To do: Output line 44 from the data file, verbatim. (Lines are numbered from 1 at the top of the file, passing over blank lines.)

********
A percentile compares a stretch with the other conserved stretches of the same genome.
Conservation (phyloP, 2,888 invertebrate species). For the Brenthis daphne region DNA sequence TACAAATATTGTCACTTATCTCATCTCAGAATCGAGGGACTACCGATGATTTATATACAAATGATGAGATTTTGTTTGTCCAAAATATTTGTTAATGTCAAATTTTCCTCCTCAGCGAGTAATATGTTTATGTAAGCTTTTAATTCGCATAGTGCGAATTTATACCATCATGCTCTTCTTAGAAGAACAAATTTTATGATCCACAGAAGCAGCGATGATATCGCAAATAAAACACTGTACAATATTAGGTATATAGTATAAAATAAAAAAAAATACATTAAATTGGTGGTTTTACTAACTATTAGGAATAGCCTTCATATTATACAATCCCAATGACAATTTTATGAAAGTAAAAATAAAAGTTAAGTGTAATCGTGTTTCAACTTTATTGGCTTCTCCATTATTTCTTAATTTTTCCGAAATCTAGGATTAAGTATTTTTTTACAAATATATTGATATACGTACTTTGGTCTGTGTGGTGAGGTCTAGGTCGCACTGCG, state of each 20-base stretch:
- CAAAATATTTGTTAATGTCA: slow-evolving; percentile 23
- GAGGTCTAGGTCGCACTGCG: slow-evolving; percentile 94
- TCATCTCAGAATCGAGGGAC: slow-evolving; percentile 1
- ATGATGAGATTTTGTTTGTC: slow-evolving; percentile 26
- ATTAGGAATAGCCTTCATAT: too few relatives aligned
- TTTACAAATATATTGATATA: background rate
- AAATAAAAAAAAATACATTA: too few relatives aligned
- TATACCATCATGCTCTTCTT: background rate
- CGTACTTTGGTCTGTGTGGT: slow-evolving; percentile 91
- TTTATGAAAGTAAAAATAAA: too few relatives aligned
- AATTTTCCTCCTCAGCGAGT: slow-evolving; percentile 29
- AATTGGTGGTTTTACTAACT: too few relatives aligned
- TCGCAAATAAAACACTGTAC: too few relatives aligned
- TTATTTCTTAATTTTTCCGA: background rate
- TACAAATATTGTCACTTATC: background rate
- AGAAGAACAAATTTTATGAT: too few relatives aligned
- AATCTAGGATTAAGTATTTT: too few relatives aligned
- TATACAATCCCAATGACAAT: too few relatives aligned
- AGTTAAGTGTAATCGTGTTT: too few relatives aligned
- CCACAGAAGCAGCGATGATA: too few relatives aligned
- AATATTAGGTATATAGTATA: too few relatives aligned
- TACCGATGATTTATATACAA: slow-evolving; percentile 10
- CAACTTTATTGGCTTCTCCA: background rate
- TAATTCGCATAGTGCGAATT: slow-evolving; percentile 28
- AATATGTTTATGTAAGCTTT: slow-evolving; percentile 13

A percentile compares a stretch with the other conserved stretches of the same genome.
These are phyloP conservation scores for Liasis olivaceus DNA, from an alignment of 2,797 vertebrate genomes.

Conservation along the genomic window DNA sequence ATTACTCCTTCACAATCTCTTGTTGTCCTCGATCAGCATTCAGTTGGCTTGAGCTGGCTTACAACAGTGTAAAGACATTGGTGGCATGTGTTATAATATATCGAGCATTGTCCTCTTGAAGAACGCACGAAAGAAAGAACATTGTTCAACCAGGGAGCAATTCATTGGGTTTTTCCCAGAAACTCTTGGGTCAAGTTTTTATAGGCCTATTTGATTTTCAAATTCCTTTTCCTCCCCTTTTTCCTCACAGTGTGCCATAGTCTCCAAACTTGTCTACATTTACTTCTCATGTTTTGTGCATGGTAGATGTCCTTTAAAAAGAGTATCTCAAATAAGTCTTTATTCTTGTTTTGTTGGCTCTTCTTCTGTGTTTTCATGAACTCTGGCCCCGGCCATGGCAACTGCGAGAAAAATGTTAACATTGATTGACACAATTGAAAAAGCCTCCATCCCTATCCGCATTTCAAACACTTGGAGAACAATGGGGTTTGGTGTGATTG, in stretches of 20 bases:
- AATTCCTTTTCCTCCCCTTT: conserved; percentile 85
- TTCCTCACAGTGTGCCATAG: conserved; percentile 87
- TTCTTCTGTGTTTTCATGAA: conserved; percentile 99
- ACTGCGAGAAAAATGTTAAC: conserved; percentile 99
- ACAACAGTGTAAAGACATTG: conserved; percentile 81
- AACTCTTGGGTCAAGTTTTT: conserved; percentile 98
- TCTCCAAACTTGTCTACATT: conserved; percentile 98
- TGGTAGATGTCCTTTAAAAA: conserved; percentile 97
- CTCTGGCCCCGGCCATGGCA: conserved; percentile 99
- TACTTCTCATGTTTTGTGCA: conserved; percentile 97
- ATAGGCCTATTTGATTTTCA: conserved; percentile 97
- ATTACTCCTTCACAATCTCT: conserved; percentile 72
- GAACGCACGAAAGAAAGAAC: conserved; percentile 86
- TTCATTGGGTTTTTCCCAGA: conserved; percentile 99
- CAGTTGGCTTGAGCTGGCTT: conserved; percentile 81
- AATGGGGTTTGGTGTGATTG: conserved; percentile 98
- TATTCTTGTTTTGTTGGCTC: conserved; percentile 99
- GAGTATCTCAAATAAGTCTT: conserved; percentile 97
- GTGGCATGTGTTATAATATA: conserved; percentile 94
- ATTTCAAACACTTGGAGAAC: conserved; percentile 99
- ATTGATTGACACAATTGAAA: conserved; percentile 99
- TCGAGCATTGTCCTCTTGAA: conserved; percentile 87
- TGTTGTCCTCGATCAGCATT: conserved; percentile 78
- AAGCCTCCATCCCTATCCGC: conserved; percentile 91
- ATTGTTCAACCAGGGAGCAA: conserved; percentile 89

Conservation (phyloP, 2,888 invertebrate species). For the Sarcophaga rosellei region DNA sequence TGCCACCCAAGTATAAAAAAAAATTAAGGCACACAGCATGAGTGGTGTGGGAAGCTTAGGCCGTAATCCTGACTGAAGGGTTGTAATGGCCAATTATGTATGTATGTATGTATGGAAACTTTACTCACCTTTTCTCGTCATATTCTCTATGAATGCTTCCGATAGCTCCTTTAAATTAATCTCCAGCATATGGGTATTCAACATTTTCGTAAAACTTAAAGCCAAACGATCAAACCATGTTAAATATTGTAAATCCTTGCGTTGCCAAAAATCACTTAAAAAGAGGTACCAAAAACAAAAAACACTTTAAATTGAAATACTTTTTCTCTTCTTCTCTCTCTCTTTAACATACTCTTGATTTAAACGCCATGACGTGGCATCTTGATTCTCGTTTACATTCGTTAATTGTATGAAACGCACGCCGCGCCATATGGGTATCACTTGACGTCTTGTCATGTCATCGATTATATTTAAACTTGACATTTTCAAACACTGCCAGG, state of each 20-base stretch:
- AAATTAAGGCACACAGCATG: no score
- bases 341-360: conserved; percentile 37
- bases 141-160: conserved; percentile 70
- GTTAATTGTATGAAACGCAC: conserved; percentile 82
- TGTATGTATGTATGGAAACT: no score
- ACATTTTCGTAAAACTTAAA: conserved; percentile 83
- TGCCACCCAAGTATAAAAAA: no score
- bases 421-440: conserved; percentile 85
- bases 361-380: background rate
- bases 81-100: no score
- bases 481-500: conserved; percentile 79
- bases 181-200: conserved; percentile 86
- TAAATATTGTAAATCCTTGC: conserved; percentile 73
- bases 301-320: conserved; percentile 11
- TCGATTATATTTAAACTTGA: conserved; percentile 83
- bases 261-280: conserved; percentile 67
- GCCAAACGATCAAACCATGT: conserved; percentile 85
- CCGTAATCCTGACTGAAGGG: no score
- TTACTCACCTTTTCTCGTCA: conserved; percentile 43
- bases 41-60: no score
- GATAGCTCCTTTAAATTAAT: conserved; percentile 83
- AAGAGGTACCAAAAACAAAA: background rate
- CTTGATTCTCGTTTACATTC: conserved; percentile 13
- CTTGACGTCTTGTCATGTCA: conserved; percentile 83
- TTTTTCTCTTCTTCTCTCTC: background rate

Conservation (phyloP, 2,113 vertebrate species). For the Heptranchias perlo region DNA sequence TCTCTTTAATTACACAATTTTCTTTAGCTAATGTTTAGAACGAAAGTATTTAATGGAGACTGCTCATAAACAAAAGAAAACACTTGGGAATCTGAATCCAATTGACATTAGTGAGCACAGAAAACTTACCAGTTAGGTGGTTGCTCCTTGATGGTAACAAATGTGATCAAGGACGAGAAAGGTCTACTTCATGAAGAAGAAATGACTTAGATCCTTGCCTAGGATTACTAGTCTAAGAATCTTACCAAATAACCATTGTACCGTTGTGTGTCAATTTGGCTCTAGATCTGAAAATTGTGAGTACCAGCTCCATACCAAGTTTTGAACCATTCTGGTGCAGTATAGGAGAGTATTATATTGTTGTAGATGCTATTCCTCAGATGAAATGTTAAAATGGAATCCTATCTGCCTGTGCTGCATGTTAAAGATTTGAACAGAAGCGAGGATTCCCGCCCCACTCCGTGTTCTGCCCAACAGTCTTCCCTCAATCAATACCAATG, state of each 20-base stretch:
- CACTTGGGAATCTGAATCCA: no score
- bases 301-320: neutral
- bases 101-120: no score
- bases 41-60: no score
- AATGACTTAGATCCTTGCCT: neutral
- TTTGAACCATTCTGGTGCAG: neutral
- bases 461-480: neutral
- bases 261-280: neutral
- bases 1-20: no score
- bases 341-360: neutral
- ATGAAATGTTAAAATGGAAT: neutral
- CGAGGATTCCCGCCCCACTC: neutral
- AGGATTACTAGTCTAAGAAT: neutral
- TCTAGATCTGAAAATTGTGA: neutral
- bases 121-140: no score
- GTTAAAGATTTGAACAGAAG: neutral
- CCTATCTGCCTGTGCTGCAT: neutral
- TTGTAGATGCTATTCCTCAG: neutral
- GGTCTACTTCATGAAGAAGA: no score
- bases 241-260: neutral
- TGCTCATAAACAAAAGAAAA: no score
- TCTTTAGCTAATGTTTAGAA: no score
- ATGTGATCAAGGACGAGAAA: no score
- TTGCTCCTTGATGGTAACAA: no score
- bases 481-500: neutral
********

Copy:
- TTCATTGGGTTTTTCCCAGA: conserved; percentile 99